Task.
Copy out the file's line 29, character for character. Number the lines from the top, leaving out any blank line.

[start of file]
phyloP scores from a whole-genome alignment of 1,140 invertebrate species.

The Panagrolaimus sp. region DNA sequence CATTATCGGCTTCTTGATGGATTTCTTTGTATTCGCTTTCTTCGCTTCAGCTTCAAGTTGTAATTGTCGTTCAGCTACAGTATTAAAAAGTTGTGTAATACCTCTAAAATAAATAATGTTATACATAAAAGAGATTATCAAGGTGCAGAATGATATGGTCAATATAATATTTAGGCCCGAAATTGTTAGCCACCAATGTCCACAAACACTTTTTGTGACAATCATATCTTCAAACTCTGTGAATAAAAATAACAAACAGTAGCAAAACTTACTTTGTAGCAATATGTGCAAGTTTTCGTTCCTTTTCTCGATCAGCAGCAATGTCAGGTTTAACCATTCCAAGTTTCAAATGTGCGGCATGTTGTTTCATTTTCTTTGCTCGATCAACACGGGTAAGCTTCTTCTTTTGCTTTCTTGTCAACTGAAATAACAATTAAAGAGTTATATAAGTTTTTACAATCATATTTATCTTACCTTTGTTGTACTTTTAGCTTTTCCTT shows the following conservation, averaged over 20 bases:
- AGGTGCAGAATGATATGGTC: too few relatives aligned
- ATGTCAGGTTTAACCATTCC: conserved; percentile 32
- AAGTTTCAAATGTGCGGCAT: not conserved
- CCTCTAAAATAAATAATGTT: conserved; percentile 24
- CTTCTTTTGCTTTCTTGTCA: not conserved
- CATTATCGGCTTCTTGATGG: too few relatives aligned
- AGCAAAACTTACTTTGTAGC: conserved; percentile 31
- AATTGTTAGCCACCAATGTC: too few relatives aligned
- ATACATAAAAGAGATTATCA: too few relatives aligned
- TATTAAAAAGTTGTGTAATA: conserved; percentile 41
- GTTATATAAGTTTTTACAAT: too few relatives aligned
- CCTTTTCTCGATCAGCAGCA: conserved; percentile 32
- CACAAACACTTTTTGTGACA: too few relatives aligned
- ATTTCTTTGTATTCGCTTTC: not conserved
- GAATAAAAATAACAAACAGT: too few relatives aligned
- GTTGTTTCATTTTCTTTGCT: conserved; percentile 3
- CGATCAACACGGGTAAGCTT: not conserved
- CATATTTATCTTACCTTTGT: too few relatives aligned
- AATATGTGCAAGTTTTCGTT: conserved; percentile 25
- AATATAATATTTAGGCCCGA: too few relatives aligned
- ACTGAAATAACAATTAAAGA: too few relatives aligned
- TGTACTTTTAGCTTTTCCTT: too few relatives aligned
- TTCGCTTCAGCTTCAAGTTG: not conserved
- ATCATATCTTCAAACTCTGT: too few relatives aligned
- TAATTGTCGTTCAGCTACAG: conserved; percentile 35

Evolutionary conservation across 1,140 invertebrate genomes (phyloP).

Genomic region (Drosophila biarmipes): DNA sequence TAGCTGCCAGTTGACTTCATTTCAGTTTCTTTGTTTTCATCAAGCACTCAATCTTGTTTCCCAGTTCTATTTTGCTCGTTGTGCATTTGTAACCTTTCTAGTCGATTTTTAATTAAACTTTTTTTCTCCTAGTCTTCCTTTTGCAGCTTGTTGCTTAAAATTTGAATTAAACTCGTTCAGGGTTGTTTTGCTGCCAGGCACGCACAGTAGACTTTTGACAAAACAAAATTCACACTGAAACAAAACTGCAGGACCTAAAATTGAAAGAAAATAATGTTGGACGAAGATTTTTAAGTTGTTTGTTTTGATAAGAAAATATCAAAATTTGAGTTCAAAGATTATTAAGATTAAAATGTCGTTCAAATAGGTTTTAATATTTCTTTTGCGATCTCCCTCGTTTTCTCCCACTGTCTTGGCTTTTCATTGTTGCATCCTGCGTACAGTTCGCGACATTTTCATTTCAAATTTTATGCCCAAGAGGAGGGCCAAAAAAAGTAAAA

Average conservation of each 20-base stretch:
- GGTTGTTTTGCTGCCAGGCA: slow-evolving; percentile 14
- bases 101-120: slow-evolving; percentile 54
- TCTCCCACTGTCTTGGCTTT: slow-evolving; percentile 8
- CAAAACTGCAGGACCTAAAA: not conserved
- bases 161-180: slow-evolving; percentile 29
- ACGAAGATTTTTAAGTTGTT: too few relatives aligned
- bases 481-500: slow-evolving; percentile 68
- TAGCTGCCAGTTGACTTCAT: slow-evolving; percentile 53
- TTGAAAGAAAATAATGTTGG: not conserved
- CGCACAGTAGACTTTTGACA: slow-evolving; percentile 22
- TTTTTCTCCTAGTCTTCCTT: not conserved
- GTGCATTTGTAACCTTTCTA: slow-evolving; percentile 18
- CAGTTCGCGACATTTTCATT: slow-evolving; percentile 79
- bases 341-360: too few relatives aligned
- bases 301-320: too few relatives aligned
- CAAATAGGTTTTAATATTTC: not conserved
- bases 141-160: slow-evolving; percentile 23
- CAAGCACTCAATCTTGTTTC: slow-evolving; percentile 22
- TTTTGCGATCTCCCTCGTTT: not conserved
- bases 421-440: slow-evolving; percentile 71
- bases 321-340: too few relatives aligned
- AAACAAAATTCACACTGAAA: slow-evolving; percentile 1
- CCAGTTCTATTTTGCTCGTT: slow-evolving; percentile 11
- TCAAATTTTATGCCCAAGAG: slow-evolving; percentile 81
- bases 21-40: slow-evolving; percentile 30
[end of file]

Genomic region (Drosophila biarmipes): DNA sequence TAGCTGCCAGTTGACTTCATTTCAGTTTCTTTGTTTTCATCAAGCACTCAATCTTGTTTCCCAGTTCTATTTTGCTCGTTGTGCATTTGTAACCTTTCTAGTCGATTTTTAATTAAACTTTTTTTCTCCTAGTCTTCCTTTTGCAGCTTGTTGCTTAAAATTTGAATTAAACTCGTTCAGGGTTGTTTTGCTGCCAGGCACGCACAGTAGACTTTTGACAAAACAAAATTCACACTGAAACAAAACTGCAGGACCTAAAATTGAAAGAAAATAATGTTGGACGAAGATTTTTAAGTTGTTTGTTTTGATAAGAAAATATCAAAATTTGAGTTCAAAGATTATTAAGATTAAAATGTCGTTCAAATAGGTTTTAATATTTCTTTTGCGATCTCCCTCGTTTTCTCCCACTGTCTTGGCTTTTCATTGTTGCATCCTGCGTACAGTTCGCGACATTTTCATTTCAAATTTTATGCCCAAGAGGAGGGCCAAAAAAAGTAAAA